All 50 states have now begun the long and complicated process of reopening their economies, but millions of new jobless claims are still pouring in.
Another 2.4 million people filed for unemployment last week, according to seasonally adjusted figures from the Department of Labor. New York and Florida were among the states that had the largest increases in new claims. Since states began shutting down nonessential businesses in mid-March to slow the spread of the coronavirus, nearly 39 million people have filed for unemployment.
On top of last week’s figure, which includes only claims submitted to regular state unemployment programs, another 2.2 million people applied through the federal Pandemic Unemployment Assistance program.
The new federal program provides assistance to self-employed and gig-economy workers — from real estate agents to Uber drivers — who were ineligible for traditional unemployment benefits.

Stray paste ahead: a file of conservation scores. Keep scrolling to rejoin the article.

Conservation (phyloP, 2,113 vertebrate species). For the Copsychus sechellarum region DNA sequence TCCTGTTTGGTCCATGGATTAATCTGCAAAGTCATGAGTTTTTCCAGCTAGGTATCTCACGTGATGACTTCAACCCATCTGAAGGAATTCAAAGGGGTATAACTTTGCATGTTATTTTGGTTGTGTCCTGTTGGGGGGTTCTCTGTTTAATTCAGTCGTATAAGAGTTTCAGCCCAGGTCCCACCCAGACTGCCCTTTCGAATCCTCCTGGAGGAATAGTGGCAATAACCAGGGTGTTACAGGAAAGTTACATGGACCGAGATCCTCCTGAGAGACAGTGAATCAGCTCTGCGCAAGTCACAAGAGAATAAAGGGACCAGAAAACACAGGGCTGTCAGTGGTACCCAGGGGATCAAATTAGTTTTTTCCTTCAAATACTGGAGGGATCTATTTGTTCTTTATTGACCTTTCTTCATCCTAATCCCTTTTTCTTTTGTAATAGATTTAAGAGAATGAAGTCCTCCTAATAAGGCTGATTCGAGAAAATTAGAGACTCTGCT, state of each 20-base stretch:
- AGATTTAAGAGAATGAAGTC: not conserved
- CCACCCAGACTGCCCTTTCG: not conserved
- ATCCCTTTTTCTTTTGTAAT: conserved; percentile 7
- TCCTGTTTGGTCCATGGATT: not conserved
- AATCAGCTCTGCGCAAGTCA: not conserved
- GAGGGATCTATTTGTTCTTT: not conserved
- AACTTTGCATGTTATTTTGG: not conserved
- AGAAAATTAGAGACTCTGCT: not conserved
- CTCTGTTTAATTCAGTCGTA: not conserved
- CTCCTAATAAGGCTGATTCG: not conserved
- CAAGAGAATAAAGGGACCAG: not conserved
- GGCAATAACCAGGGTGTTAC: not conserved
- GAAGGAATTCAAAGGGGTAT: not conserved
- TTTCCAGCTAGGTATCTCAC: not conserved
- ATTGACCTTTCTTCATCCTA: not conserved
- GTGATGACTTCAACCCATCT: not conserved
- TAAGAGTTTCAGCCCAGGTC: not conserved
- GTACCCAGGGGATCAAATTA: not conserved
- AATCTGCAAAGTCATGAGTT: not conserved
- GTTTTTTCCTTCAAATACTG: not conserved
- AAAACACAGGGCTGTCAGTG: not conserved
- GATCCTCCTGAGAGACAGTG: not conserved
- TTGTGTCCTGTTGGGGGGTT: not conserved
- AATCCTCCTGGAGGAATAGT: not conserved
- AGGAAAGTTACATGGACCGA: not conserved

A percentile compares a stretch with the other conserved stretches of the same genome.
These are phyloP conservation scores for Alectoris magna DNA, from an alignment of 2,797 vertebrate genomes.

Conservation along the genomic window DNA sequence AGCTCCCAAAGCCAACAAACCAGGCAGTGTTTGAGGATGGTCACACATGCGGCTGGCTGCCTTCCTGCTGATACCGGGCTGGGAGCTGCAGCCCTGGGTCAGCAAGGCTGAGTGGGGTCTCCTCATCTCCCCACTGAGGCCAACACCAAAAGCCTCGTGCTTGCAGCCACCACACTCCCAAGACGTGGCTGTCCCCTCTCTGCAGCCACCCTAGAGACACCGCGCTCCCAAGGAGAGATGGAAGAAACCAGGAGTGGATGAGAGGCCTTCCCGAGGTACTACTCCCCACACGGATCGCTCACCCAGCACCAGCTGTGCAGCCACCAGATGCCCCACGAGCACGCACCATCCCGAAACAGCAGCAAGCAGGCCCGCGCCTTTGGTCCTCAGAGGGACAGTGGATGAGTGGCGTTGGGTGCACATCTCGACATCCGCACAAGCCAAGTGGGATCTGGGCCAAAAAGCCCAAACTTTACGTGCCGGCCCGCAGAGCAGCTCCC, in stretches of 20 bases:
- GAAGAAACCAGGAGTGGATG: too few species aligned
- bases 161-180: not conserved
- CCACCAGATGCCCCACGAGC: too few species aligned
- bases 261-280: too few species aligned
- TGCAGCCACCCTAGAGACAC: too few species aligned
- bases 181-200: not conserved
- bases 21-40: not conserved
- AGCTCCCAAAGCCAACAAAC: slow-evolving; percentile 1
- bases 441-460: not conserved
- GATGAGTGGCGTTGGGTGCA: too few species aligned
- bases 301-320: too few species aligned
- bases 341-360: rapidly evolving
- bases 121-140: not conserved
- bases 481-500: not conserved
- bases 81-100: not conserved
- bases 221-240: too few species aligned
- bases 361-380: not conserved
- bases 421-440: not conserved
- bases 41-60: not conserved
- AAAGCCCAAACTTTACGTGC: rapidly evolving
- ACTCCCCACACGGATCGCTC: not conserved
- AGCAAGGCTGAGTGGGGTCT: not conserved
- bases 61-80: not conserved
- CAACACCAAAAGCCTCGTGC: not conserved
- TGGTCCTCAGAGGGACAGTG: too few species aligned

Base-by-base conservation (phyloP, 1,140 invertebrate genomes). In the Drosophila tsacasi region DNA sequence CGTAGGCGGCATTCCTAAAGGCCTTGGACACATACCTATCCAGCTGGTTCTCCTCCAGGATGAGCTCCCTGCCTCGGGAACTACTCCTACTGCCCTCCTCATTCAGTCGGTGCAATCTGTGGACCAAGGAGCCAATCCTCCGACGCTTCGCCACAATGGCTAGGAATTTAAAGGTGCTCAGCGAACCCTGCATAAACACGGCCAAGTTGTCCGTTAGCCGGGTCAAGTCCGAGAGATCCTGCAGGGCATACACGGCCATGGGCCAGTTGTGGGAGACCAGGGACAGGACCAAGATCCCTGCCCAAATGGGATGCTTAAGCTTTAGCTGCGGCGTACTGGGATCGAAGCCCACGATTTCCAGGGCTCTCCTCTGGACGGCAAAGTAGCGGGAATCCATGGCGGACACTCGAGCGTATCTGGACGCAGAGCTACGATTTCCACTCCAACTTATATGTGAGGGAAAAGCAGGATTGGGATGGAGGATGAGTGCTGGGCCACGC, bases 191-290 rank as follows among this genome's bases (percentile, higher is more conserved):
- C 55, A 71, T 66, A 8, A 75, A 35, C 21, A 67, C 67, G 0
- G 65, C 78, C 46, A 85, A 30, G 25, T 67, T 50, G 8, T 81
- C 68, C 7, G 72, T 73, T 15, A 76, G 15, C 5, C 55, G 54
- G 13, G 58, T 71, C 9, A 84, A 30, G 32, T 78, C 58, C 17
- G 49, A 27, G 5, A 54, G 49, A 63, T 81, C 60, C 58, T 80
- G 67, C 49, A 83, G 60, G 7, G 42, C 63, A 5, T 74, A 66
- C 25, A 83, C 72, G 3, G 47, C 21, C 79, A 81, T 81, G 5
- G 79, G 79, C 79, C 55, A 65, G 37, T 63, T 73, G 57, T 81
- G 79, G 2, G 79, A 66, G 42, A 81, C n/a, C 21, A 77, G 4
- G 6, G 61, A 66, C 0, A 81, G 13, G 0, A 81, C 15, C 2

“The Pandemic Unemployment Assistance program is giving us a view into a segment of the workforce that’s harmed during a recession that we don’t typically get,” Moody’s Analytics economist Dante DeAntonio told the Wall Street Journal. “It gives us a better handle on the scope of what’s happening.”
The latest employment numbers come as companies large and small have continued to layoff employees at unprecedented rates. The economic fallout has also led to record declines in retail sales and increases in mortgage forbearance, as well as lingering concerns about low-income tenants’ ability to pay rent.
New York, Florida, Georgia and Washington were the states to see the largest increase in new jobless claims last week. In commentary provided to the Labor Department, Florida noted “layoffs in the agriculture, forestry, fishing, and hunting, manufacturing, wholesale trade, retail trade, and service industries,” while New York’s commentary pointed to “layoffs in the transportation and warehousing, educational services, and public administration industries.”
The prior week’s new unemployment claims, which had been 2.98 million, was revised to 2.7 million in light of several data issues, including one that saw Connecticut overstate its weekly total by a factor of 10. [WSJ] — Kevin Sun